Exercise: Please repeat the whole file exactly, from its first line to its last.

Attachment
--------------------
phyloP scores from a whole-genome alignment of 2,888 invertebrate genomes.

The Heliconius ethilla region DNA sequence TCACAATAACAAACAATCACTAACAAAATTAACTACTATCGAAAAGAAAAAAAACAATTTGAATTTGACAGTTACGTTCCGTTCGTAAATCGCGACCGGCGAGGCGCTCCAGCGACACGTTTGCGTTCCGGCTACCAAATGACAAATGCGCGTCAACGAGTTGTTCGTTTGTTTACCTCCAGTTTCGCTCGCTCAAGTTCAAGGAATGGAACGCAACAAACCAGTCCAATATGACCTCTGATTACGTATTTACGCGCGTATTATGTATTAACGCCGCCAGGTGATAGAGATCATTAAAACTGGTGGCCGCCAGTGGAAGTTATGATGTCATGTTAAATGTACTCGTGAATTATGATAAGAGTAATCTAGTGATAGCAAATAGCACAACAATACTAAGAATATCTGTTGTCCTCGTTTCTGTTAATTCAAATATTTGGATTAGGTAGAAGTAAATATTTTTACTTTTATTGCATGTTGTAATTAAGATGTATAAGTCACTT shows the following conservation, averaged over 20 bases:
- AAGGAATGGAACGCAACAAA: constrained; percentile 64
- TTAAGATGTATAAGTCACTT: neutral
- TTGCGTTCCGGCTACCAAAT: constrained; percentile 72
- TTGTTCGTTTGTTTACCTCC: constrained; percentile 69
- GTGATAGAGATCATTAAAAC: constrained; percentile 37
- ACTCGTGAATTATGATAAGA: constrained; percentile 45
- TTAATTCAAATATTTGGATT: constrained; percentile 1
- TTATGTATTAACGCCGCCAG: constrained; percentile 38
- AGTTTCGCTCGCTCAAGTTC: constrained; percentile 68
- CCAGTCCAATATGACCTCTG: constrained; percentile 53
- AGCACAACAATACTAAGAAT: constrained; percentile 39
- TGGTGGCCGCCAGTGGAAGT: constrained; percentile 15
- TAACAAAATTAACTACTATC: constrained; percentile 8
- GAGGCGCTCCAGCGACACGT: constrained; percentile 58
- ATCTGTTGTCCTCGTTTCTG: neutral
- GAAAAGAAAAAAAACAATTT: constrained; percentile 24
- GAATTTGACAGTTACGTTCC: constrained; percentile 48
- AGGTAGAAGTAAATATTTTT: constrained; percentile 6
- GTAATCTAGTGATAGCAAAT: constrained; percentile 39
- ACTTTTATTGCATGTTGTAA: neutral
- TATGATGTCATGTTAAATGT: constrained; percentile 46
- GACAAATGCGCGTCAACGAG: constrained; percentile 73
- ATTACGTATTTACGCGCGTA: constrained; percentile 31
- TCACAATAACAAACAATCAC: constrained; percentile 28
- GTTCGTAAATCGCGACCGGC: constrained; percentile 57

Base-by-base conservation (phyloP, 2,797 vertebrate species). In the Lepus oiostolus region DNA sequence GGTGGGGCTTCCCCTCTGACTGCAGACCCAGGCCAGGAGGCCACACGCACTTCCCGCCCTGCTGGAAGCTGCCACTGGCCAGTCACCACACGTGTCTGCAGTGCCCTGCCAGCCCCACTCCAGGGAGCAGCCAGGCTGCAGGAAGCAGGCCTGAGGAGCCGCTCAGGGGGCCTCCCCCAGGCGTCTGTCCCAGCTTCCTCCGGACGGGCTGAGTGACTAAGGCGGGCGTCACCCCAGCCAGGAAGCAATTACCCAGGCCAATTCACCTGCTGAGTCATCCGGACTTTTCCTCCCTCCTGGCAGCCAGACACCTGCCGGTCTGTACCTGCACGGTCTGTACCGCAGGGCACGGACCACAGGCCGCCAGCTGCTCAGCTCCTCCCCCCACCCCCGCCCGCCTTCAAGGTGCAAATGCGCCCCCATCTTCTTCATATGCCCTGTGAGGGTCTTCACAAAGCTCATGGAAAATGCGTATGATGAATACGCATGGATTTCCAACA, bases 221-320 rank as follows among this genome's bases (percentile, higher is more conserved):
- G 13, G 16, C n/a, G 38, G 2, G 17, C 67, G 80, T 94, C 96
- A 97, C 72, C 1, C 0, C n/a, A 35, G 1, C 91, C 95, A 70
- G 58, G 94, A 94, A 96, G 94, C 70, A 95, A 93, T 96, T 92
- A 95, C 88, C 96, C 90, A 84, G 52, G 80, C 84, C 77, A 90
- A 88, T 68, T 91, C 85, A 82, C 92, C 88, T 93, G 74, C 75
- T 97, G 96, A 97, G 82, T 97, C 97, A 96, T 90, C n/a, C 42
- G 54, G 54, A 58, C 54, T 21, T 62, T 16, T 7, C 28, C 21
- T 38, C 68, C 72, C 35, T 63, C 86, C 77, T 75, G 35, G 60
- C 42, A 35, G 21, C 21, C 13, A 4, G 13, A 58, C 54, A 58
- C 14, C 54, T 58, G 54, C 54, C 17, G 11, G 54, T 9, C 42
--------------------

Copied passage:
phyloP scores from a whole-genome alignment of 2,888 invertebrate genomes.

The Heliconius ethilla region DNA sequence TCACAATAACAAACAATCACTAACAAAATTAACTACTATCGAAAAGAAAAAAAACAATTTGAATTTGACAGTTACGTTCCGTTCGTAAATCGCGACCGGCGAGGCGCTCCAGCGACACGTTTGCGTTCCGGCTACCAAATGACAAATGCGCGTCAACGAGTTGTTCGTTTGTTTACCTCCAGTTTCGCTCGCTCAAGTTCAAGGAATGGAACGCAACAAACCAGTCCAATATGACCTCTGATTACGTATTTACGCGCGTATTATGTATTAACGCCGCCAGGTGATAGAGATCATTAAAACTGGTGGCCGCCAGTGGAAGTTATGATGTCATGTTAAATGTACTCGTGAATTATGATAAGAGTAATCTAGTGATAGCAAATAGCACAACAATACTAAGAATATCTGTTGTCCTCGTTTCTGTTAATTCAAATATTTGGATTAGGTAGAAGTAAATATTTTTACTTTTATTGCATGTTGTAATTAAGATGTATAAGTCACTT shows the following conservation, averaged over 20 bases:
- AAGGAATGGAACGCAACAAA: constrained; percentile 64
- TTAAGATGTATAAGTCACTT: neutral
- TTGCGTTCCGGCTACCAAAT: constrained; percentile 72
- TTGTTCGTTTGTTTACCTCC: constrained; percentile 69
- GTGATAGAGATCATTAAAAC: constrained; percentile 37
- ACTCGTGAATTATGATAAGA: constrained; percentile 45
- TTAATTCAAATATTTGGATT: constrained; percentile 1
- TTATGTATTAACGCCGCCAG: constrained; percentile 38
- AGTTTCGCTCGCTCAAGTTC: constrained; percentile 68
- CCAGTCCAATATGACCTCTG: constrained; percentile 53
- AGCACAACAATACTAAGAAT: constrained; percentile 39
- TGGTGGCCGCCAGTGGAAGT: constrained; percentile 15
- TAACAAAATTAACTACTATC: constrained; percentile 8
- GAGGCGCTCCAGCGACACGT: constrained; percentile 58
- ATCTGTTGTCCTCGTTTCTG: neutral
- GAAAAGAAAAAAAACAATTT: constrained; percentile 24
- GAATTTGACAGTTACGTTCC: constrained; percentile 48
- AGGTAGAAGTAAATATTTTT: constrained; percentile 6
- GTAATCTAGTGATAGCAAAT: constrained; percentile 39
- ACTTTTATTGCATGTTGTAA: neutral
- TATGATGTCATGTTAAATGT: constrained; percentile 46
- GACAAATGCGCGTCAACGAG: constrained; percentile 73
- ATTACGTATTTACGCGCGTA: constrained; percentile 31
- TCACAATAACAAACAATCAC: constrained; percentile 28
- GTTCGTAAATCGCGACCGGC: constrained; percentile 57

Base-by-base conservation (phyloP, 2,797 vertebrate species). In the Lepus oiostolus region DNA sequence GGTGGGGCTTCCCCTCTGACTGCAGACCCAGGCCAGGAGGCCACACGCACTTCCCGCCCTGCTGGAAGCTGCCACTGGCCAGTCACCACACGTGTCTGCAGTGCCCTGCCAGCCCCACTCCAGGGAGCAGCCAGGCTGCAGGAAGCAGGCCTGAGGAGCCGCTCAGGGGGCCTCCCCCAGGCGTCTGTCCCAGCTTCCTCCGGACGGGCTGAGTGACTAAGGCGGGCGTCACCCCAGCCAGGAAGCAATTACCCAGGCCAATTCACCTGCTGAGTCATCCGGACTTTTCCTCCCTCCTGGCAGCCAGACACCTGCCGGTCTGTACCTGCACGGTCTGTACCGCAGGGCACGGACCACAGGCCGCCAGCTGCTCAGCTCCTCCCCCCACCCCCGCCCGCCTTCAAGGTGCAAATGCGCCCCCATCTTCTTCATATGCCCTGTGAGGGTCTTCACAAAGCTCATGGAAAATGCGTATGATGAATACGCATGGATTTCCAACA, bases 221-320 rank as follows among this genome's bases (percentile, higher is more conserved):
- G 13, G 16, C n/a, G 38, G 2, G 17, C 67, G 80, T 94, C 96
- A 97, C 72, C 1, C 0, C n/a, A 35, G 1, C 91, C 95, A 70
- G 58, G 94, A 94, A 96, G 94, C 70, A 95, A 93, T 96, T 92
- A 95, C 88, C 96, C 90, A 84, G 52, G 80, C 84, C 77, A 90
- A 88, T 68, T 91, C 85, A 82, C 92, C 88, T 93, G 74, C 75
- T 97, G 96, A 97, G 82, T 97, C 97, A 96, T 90, C n/a, C 42
- G 54, G 54, A 58, C 54, T 21, T 62, T 16, T 7, C 28, C 21
- T 38, C 68, C 72, C 35, T 63, C 86, C 77, T 75, G 35, G 60
- C 42, A 35, G 21, C 21, C 13, A 4, G 13, A 58, C 54, A 58
- C 14, C 54, T 58, G 54, C 54, C 17, G 11, G 54, T 9, C 42